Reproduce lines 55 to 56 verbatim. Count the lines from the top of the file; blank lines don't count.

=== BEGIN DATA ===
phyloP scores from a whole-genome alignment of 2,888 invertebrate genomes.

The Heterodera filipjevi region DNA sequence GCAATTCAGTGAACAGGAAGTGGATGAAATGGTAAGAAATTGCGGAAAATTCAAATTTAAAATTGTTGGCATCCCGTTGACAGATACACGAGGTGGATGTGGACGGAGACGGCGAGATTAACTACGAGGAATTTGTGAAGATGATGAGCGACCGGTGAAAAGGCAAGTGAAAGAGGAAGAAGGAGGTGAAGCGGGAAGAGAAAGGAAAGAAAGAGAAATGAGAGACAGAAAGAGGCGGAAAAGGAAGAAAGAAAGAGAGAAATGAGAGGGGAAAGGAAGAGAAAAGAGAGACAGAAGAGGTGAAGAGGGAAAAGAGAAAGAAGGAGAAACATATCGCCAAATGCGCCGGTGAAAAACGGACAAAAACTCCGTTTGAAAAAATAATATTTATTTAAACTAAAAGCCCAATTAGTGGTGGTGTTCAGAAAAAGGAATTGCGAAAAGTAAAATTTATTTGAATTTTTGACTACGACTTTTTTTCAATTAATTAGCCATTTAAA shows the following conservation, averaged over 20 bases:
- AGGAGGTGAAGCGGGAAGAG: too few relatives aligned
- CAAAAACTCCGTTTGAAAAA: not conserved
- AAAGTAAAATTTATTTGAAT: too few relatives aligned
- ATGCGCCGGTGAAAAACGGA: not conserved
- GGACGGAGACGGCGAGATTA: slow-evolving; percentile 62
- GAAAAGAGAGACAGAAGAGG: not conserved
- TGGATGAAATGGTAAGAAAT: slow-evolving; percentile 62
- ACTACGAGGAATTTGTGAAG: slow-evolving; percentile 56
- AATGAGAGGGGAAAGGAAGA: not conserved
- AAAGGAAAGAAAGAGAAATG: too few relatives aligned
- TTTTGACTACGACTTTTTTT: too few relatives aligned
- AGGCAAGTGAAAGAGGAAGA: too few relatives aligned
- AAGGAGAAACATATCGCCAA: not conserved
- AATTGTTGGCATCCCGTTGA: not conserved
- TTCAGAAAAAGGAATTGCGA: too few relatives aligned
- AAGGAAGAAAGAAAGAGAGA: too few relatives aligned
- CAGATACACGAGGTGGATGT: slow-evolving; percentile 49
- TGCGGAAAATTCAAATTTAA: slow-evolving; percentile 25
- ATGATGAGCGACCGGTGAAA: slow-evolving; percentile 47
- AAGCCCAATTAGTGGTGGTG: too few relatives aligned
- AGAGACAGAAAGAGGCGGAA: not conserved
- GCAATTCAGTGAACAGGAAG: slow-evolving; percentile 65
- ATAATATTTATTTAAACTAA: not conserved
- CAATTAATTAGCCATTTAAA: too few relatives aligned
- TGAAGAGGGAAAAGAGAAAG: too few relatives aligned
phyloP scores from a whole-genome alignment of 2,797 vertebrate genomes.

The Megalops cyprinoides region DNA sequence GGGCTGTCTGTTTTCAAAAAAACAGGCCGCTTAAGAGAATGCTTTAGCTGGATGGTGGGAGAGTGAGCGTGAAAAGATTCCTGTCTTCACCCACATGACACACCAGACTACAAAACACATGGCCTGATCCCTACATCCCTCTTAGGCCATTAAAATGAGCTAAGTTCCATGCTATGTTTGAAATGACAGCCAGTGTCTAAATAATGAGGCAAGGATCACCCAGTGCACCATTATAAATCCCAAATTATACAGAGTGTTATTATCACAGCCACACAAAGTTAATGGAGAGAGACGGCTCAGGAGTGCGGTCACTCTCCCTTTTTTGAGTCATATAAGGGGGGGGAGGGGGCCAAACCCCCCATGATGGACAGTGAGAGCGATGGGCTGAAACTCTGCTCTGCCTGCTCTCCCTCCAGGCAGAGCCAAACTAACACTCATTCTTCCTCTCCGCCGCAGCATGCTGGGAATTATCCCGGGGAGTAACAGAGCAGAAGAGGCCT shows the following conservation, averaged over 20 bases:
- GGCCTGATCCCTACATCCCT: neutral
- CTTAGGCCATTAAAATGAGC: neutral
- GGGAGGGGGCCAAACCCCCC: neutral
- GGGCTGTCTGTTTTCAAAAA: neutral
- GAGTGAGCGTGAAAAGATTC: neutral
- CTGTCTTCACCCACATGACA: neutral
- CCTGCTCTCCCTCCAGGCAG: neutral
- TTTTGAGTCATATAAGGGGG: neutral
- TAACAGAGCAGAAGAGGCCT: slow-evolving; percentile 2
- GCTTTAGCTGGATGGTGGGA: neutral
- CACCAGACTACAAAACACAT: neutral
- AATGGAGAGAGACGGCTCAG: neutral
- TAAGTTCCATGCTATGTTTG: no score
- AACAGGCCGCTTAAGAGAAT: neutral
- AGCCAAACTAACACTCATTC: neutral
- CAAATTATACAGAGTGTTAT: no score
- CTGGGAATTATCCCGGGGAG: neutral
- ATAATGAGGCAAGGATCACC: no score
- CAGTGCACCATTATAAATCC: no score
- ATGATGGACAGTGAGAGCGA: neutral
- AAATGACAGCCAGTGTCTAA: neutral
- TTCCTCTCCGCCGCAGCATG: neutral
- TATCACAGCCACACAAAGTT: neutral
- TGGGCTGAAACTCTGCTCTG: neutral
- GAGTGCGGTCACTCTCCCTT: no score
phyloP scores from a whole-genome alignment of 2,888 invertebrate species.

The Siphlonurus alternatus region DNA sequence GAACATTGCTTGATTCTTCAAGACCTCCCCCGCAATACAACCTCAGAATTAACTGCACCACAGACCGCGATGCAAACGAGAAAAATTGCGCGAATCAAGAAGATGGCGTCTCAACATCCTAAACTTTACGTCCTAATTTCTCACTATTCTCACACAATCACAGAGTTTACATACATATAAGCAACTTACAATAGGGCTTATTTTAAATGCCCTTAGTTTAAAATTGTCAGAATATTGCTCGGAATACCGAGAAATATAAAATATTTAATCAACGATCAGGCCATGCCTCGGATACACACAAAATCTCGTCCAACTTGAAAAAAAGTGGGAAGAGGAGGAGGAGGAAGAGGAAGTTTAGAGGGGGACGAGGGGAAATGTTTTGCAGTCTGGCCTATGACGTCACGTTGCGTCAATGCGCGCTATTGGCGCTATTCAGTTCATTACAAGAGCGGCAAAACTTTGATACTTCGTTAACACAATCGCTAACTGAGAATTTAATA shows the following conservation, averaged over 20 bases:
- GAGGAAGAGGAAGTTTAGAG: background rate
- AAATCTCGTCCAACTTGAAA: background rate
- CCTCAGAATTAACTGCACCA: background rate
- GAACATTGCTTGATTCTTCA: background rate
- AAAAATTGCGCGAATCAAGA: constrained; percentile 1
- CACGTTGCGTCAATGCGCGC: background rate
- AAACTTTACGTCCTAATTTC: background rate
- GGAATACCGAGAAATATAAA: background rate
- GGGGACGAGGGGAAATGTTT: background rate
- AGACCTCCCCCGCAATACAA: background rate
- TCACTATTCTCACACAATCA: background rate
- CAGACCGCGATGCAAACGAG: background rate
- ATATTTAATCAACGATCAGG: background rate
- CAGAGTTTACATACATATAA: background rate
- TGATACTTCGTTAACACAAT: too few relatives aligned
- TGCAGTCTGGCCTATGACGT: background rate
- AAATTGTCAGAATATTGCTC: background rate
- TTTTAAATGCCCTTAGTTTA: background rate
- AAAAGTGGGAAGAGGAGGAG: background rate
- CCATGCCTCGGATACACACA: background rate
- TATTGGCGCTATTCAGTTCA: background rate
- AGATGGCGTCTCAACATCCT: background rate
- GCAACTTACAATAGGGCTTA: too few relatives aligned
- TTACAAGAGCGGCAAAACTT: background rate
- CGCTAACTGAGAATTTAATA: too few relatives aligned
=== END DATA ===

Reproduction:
phyloP scores from a whole-genome alignment of 2,888 invertebrate species.

The Siphlonurus alternatus region DNA sequence GAACATTGCTTGATTCTTCAAGACCTCCCCCGCAATACAACCTCAGAATTAACTGCACCACAGACCGCGATGCAAACGAGAAAAATTGCGCGAATCAAGAAGATGGCGTCTCAACATCCTAAACTTTACGTCCTAATTTCTCACTATTCTCACACAATCACAGAGTTTACATACATATAAGCAACTTACAATAGGGCTTATTTTAAATGCCCTTAGTTTAAAATTGTCAGAATATTGCTCGGAATACCGAGAAATATAAAATATTTAATCAACGATCAGGCCATGCCTCGGATACACACAAAATCTCGTCCAACTTGAAAAAAAGTGGGAAGAGGAGGAGGAGGAAGAGGAAGTTTAGAGGGGGACGAGGGGAAATGTTTTGCAGTCTGGCCTATGACGTCACGTTGCGTCAATGCGCGCTATTGGCGCTATTCAGTTCATTACAAGAGCGGCAAAACTTTGATACTTCGTTAACACAATCGCTAACTGAGAATTTAATA shows the following conservation, averaged over 20 bases: